Catherine thought her plan out quickly and gave Jane her instructions. “I’m coming to get you,” she ended with. “Godspeed, don’t let him hurt you anymore.”


The Proletariat

     Commander: superior (rank 2)

  • Area Affect
  • Super Area of Effect


Three weeks later was the date of Count Curricle’s masquerade ball and Catherine was there. Men in evening clothes and women in ballgowns danced in the luxurious ballroom. Interspersed were servants of the house. Some walked through the aisles of dancers, holding trays of appetizers for the partygoers to snatch as they passed. Others lined the walls as guards, in marble colored clothing with matching masks. They stood still at attention without eating or drinking during the festivities. Lord Curricle and his wife stood at the north end of the room making conversation. On Catherine’s signal a guard approached the count and whispered in his ear that there was trouble in another room. The count swore under his breath and walked off. Catherine followed.

The Count saw four guards enter the room behind him. When he realized that everything was in order he whipped around in a fury. “What is the meaning of this? Wait, who are you?”

Catherine stepped forward and threw off her mask. “All of your questions will be answered. Right now you will be made to atone for your crimes.”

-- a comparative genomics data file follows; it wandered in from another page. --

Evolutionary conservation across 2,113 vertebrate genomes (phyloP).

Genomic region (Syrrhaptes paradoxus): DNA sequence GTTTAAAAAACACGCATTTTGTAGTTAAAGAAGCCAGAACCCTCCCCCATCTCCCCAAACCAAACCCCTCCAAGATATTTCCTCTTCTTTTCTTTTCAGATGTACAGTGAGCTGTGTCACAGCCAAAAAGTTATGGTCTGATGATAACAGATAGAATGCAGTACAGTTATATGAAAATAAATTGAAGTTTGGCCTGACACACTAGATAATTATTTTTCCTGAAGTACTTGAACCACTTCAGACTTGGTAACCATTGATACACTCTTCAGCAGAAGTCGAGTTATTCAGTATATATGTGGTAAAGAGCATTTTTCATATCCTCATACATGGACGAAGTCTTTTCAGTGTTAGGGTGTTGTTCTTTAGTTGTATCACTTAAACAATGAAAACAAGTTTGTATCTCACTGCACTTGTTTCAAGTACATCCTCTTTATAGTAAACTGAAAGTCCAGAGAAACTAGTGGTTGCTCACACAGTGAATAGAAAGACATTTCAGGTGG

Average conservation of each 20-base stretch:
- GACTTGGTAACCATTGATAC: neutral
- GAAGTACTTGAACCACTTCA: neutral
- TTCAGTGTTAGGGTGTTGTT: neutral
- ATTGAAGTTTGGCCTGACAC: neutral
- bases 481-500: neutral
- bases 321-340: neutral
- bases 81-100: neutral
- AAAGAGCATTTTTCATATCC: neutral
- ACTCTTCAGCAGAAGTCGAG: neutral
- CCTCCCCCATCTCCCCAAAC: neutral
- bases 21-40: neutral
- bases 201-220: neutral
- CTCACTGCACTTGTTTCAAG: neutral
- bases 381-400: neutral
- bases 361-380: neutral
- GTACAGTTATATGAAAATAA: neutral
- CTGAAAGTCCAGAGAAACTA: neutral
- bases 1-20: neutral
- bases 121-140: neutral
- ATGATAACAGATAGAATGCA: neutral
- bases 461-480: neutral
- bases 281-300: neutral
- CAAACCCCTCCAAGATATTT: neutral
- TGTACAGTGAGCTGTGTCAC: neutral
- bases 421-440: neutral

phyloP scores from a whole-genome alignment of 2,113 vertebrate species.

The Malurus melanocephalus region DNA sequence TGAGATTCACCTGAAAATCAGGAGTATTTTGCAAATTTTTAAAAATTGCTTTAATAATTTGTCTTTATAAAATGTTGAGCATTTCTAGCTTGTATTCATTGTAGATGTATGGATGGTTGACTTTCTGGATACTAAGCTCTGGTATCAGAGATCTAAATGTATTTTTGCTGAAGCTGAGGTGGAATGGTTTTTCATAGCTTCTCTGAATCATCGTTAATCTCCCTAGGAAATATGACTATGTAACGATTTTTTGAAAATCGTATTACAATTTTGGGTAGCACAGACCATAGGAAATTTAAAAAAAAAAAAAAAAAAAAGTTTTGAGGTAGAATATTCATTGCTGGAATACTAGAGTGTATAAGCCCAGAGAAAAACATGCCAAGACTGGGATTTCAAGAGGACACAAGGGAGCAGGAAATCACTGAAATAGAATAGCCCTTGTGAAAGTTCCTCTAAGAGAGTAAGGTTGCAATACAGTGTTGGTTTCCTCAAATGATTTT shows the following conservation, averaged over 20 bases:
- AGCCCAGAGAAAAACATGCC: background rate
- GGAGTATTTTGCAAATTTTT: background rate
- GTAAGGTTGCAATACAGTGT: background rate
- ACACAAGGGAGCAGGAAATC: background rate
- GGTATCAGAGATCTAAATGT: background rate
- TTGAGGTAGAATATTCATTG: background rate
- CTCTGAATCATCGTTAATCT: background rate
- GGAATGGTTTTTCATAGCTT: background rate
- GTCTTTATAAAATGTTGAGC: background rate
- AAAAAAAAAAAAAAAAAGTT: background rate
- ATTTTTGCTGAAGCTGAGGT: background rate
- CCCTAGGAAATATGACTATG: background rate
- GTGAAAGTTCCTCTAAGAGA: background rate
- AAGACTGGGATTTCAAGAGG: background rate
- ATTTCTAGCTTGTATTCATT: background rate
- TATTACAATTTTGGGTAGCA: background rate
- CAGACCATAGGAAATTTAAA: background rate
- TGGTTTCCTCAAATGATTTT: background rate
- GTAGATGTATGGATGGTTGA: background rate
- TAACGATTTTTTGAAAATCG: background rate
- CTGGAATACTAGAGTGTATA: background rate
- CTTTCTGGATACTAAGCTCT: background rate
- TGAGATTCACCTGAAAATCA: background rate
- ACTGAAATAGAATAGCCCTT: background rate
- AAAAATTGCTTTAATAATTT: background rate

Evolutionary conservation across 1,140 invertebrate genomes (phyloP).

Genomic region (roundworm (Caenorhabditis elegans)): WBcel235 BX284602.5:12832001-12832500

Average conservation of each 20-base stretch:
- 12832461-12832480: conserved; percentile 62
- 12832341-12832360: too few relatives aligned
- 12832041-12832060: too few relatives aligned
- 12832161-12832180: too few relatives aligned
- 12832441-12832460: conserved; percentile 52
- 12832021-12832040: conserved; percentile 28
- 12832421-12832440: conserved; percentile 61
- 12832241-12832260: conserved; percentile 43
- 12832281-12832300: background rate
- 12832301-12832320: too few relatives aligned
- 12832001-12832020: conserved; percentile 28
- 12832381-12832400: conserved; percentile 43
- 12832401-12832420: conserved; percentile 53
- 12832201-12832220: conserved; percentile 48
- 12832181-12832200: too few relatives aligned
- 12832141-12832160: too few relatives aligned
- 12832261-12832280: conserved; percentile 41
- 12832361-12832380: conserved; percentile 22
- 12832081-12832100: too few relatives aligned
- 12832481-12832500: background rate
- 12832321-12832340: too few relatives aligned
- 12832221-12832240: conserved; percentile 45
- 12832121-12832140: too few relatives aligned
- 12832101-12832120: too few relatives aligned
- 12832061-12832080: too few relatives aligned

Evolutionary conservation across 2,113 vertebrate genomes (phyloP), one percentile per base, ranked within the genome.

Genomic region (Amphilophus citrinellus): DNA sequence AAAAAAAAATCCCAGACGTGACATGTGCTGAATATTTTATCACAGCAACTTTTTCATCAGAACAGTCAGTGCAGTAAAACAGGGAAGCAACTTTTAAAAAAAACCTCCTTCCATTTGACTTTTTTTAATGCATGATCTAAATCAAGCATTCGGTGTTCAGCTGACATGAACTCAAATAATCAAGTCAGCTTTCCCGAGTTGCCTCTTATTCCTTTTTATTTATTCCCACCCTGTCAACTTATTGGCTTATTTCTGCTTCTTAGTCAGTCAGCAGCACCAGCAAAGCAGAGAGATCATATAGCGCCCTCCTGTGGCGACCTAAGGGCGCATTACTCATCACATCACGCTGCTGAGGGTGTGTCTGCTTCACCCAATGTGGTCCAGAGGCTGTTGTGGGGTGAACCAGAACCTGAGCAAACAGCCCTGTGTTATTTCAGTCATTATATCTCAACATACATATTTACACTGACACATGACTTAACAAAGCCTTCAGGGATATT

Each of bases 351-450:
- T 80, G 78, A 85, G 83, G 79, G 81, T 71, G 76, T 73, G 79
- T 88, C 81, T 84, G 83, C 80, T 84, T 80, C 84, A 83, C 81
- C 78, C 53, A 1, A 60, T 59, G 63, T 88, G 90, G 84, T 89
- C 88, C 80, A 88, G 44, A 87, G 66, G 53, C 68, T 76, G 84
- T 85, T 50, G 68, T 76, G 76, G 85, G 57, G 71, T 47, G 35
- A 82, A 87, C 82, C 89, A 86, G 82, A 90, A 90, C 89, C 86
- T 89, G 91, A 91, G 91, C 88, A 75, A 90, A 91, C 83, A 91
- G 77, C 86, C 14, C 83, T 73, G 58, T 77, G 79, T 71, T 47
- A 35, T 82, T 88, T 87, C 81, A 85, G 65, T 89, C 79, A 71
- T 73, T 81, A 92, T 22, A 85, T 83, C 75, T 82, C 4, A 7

Hoi Polloi

     Psychic Vampire: superior (rank 2)

  • Area Affect
  • Super Area of Effect


“Help!” screamed the count. “Guards, Servants, someone get in here!”

“Help!” Catherine matched his volume mockingly. “Someone help this man! Help him, please!”

Both stopped screaming and looked at each other. “There’s no one here to help you anymore.” Catherine explained. “Now, I make my demands which you shall honor or face death.”

The Count sprung forward and charged Catherine. He grabbed her by the neck and pressed her up against a wall. A gasp of pain escaped her lips. “And what is here to stop me beating you bloody.”

Catherine cleared her throat and said, “Watchfob”. The count, surprised to hear the name of his most recent victims loosened his grip. At that moment three men who had been waiting outside entered and tore the count away from Catherine and threw him to the floor.

Catherine walked over to him and looked down. “Your men work for me now,” she said. “Now, my demands include a higher pay for each servant and no more physical abuse.”

“I-I can’t. I can’t pay them more. There’s just not enough money.”

“Well then, set aside a small amount for your funeral and give them the rest.” Catherine walked out.


The Working Class

     Poison: standard (rank 1)


Catherine sat at the dinner table, newspaper in hand, while concealing a smile which - if he had caught a trace - would have induced in Rupert an air of suspicion. The paper told the story of how Count Curricle was found on the floor of his chambers, mouth caked open with froth from his throat. It appeared he was screaming as he died, but no one had heard him and rushed to his help. His belongings were to be auctioned off two Saturdays following; including his manor, his carriages and his servants.

As Catherine set down the paper a knock sounded from the door. She opened it and Jane entered. Catherine pulled Jane into an embrace.

Catherine retrieved the newspaper to show Jane the article regarding the death of the count. Catherine pointed emphatically to the last words of the article describing the auction and said, “I’m coming to get you back.”